You can write a bootstrap application (ala the World of Warcraft launcher, if you've played WoW). That bootstrap is responsible for checking for updates.

  • If an update is available, it will offer it to the user, handle the download, installation, etc.
  • If the application is up to date, it will allow the user to launch the application
  • Optionally, you can allow the user to launch the application, even if it isn't up to date

This way you don't have to worry about forcing an exit of your application.

If your application is web based, and if it is important that they have an up to date client, then you can also do version checks while the application runs. You can do them at intervals, while performing normal communication with the server (some or all calls), or both.

For a product I recently worked on, we did version checks upon launch (without a boot strapper app, but before the main window appeared), and during calls to the server. When the client was out of date, we relied on the user to quit manually, but forbid any action against the server.

Please note that I don't know if Java can invoke UI code before you bring up your main window. We were using C#/WPF.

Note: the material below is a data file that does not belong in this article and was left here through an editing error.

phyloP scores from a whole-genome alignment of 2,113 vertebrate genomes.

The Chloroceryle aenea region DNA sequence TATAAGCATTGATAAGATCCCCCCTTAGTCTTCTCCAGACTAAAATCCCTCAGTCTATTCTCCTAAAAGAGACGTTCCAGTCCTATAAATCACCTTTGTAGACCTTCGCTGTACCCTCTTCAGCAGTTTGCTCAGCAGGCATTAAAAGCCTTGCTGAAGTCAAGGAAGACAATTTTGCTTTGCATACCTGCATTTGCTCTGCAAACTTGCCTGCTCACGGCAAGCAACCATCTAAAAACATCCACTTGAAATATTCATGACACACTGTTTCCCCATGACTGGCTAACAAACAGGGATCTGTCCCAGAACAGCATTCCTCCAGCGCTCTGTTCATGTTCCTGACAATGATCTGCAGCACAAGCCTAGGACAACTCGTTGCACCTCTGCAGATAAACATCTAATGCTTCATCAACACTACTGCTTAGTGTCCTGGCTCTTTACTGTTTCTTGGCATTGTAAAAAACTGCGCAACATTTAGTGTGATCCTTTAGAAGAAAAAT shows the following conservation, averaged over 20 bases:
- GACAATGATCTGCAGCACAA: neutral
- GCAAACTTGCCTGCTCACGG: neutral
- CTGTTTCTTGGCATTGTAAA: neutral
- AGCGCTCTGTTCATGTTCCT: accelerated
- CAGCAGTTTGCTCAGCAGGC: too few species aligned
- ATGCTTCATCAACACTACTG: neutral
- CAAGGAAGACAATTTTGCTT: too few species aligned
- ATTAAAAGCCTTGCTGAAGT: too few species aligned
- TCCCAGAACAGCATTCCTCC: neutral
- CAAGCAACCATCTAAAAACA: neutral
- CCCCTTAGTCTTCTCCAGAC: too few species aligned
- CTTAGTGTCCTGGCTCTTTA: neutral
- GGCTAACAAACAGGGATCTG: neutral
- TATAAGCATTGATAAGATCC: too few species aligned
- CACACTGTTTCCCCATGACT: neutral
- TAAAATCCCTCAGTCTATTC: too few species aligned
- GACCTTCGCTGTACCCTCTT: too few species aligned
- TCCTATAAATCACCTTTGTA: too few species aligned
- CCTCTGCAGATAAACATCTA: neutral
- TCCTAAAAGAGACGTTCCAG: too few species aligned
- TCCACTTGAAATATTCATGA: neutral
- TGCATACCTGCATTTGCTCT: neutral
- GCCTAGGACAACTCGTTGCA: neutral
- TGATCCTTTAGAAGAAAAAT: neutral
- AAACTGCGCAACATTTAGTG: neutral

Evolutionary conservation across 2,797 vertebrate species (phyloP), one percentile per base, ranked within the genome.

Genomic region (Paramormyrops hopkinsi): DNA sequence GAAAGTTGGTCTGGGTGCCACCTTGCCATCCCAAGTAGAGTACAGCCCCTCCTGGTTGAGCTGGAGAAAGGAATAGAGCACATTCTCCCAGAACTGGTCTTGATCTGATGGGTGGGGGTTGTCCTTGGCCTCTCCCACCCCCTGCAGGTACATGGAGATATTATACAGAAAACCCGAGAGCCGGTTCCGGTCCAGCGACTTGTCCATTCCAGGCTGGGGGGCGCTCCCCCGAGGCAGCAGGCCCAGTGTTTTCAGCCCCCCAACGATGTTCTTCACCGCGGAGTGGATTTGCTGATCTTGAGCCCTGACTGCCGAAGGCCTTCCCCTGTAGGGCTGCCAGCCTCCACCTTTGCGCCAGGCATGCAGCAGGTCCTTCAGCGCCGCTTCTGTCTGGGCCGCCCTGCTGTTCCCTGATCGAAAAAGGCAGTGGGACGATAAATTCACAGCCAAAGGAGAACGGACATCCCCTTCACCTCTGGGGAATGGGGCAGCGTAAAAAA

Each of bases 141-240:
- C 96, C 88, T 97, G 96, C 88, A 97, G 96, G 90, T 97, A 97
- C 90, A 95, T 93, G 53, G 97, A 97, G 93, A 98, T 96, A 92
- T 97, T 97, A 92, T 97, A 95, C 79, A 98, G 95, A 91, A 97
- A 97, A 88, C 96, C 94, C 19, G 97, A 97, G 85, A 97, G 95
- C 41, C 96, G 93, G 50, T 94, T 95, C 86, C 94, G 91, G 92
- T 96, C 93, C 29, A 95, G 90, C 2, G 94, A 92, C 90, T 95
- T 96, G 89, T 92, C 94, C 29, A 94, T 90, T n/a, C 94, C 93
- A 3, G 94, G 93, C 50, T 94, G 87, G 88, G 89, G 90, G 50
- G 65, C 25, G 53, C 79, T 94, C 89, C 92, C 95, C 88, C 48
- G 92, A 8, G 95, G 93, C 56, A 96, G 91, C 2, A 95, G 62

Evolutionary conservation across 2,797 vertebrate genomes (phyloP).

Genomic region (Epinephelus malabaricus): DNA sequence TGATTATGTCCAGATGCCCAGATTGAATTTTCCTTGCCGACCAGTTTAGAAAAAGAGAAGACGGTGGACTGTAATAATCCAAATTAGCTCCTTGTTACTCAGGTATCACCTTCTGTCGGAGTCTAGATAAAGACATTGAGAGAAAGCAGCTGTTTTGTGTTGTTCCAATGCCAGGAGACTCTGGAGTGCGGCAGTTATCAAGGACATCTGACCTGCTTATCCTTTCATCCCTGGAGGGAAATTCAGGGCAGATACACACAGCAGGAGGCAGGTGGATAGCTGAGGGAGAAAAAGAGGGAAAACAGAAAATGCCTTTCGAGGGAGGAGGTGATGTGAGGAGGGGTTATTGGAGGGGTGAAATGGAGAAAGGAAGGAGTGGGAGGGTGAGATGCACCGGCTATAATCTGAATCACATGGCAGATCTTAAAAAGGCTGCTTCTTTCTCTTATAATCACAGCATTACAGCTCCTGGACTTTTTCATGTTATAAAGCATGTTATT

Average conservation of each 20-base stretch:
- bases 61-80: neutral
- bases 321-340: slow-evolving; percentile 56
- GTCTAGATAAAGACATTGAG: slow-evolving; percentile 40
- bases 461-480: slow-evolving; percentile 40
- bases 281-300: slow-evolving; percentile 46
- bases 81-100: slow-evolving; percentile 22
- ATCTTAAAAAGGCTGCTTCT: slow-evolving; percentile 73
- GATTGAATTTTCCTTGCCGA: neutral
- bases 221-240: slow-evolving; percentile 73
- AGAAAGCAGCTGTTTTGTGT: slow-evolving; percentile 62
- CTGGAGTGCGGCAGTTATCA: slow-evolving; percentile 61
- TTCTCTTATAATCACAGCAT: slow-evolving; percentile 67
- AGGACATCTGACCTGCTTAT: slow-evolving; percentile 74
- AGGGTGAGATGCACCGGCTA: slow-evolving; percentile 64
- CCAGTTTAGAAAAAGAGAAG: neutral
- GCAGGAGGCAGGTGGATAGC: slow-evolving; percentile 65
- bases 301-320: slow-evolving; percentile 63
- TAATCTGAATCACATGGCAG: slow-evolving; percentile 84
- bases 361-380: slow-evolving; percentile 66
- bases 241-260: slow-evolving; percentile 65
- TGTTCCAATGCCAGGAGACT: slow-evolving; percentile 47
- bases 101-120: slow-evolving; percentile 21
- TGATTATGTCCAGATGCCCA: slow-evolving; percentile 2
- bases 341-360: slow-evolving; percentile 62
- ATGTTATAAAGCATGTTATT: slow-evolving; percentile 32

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  • Thanks, that is a nice way to do it. But it's a server application so there is no user that can take some action. And I would prefer that it's only a single jar file, so the user easyli can download a single jar and start it at the beginning, but after that I would like to have no user interactions. – Jonas Oct 23 '10 at 4:28
  • When you say "server application", do you mean that it is an application that is run directly on the server, while logged in? – Merlyn Morgan-Graham Oct 23 '10 at 4:31
  • @Jonas: I don't understand much about how .jar files work, so I can't be of much service there. I can understand if you would prefer an answer specific to Java. Hopefully this gives you food for thought, at least :) – Merlyn Morgan-Graham Oct 23 '10 at 4:32
  • @Merlyn: I am thankful for sharing your ideas. Yes, it's a Java application that will be running on a Linux server, and no one is logged in on that server. – Jonas Oct 23 '10 at 4:35
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    @Jonas: Not that you hadn't already thought about this, but - Most web services I've seen have a manual deployment strategy. You may want to be careful about how you check for updates. If you push up buggy/broken code, or only get part way done w/ a multi-file deploy, the server might try to update itself, and then you'd have a broken server. – Merlyn Morgan-Graham Oct 23 '10 at 4:49

If you build your application using Equinox plugins, you can use the P2 Provisioning System to get a ready-made solution to this problem. This will require the server to restart itself after an update.

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I see a security problem when downloading a new jar (etc.), e.g., a man in the middle attack. You always have to sign your downloadable update.

On JAX2015, Adam Bien told about using JGit for updating the binaries. Sadly I could not find any tutorials.

Source in German.

Adam Bien created the updater see here

I forked it here with some javaFX frontend. I am also working on an automatic signing.